The modern application of mass spectrometry-based metabolomics to the field of radiation assessment and biodosimetry has allowed for the development of prompt biomarker screenings for radiation exposure. Our previous work on radiation assessment, in easily accessible biofluids (such as urine, blood, saliva), has revealed unique metabolic perturbations in response to radiation quality, dose, and dose rate. Nevertheless, the employment of swift injury assessment in the case of a radiological disaster still remains a challenge as current sample processing can be time consuming and cause sample degradation. To address these concerns, we report a metabolomics workflow using a mass spectrometry-compatible fabric phase sorptive extraction (FPSE) technique. FPSE employs a matrix coated with sol-gel poly(caprolactone-b-dimethylsiloxane-b-caprolactone) that binds both polar and nonpolar metabolites in whole blood, eliminating serum processing steps. We confirm that the FPSE preparation technique combined with liquid chromatography-mass spectrometry can distinguish radiation exposure markers such as taurine, carnitine, arachidonic acid, α-linolenic acid, and oleic acid found 24 h after 8 Gy irradiation. We also note the effect of different membrane fibers on both metabolite extraction efficiency and the temporal stabilization of metabolites in whole blood at room temperature. These findings suggest that the FPSE approach could work in future technology to triage irradiated individuals accurately, via biomarker screening, by providing a novel method to stabilize biofluids between collection and sample analysis.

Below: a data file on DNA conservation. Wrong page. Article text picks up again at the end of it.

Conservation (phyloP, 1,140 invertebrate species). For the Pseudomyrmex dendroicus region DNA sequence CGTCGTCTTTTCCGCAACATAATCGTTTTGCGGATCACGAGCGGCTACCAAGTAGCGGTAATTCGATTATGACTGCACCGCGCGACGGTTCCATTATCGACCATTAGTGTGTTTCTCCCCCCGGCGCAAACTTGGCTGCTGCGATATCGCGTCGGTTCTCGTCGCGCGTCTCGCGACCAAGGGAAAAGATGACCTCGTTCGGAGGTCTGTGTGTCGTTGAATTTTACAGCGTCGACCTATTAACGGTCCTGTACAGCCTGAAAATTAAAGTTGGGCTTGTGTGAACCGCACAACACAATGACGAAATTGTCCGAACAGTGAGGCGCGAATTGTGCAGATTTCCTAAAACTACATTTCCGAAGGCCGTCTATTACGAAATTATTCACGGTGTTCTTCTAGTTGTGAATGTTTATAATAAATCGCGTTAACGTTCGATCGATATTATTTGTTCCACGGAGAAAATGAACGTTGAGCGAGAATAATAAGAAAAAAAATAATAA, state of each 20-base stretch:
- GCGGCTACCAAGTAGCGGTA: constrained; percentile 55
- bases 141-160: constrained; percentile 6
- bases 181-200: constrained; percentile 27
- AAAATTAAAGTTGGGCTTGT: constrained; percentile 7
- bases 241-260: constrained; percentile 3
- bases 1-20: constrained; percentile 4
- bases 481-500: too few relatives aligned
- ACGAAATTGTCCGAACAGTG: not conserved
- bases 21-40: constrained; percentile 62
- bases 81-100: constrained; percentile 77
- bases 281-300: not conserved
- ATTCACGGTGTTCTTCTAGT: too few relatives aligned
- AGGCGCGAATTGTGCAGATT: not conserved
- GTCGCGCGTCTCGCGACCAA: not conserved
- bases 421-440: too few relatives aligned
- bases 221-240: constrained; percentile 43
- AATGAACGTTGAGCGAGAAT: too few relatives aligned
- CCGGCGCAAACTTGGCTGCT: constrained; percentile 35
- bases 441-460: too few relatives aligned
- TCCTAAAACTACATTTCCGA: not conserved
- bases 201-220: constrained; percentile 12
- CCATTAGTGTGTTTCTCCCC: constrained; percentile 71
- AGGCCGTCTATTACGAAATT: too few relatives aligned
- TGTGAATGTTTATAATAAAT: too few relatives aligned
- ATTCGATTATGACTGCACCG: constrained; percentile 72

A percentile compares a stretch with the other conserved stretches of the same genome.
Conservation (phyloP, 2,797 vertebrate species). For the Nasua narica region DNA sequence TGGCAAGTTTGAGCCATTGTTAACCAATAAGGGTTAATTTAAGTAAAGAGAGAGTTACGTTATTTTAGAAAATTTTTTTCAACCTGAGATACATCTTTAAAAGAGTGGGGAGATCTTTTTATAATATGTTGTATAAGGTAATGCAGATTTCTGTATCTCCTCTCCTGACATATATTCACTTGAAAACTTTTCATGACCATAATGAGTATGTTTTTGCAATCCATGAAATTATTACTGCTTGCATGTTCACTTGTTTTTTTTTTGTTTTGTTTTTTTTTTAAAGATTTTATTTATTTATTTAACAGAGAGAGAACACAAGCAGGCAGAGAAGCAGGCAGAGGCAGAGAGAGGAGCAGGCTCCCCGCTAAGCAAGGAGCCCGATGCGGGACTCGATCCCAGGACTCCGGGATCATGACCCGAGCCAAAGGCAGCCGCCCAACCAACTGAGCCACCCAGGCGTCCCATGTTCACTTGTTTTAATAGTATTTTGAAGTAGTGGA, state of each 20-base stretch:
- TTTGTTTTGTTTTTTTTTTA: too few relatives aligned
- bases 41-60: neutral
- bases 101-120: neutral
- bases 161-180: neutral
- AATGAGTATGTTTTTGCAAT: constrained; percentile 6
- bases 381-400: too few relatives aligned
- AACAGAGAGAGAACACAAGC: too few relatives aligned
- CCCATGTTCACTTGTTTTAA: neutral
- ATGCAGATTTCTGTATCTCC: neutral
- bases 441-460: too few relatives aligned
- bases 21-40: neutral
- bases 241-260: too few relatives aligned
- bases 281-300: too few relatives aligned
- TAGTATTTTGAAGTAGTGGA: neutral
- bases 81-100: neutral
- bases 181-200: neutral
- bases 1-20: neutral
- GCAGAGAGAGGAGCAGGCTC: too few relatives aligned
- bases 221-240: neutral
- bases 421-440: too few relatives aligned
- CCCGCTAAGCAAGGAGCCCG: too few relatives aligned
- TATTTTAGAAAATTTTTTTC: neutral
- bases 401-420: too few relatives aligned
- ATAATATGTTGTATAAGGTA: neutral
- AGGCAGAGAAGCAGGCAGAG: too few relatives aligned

- fabric phase sorptive extraction
- metabolite stability
- untargeted metabolomics
- whole blood extraction
ASJC Scopus subject areas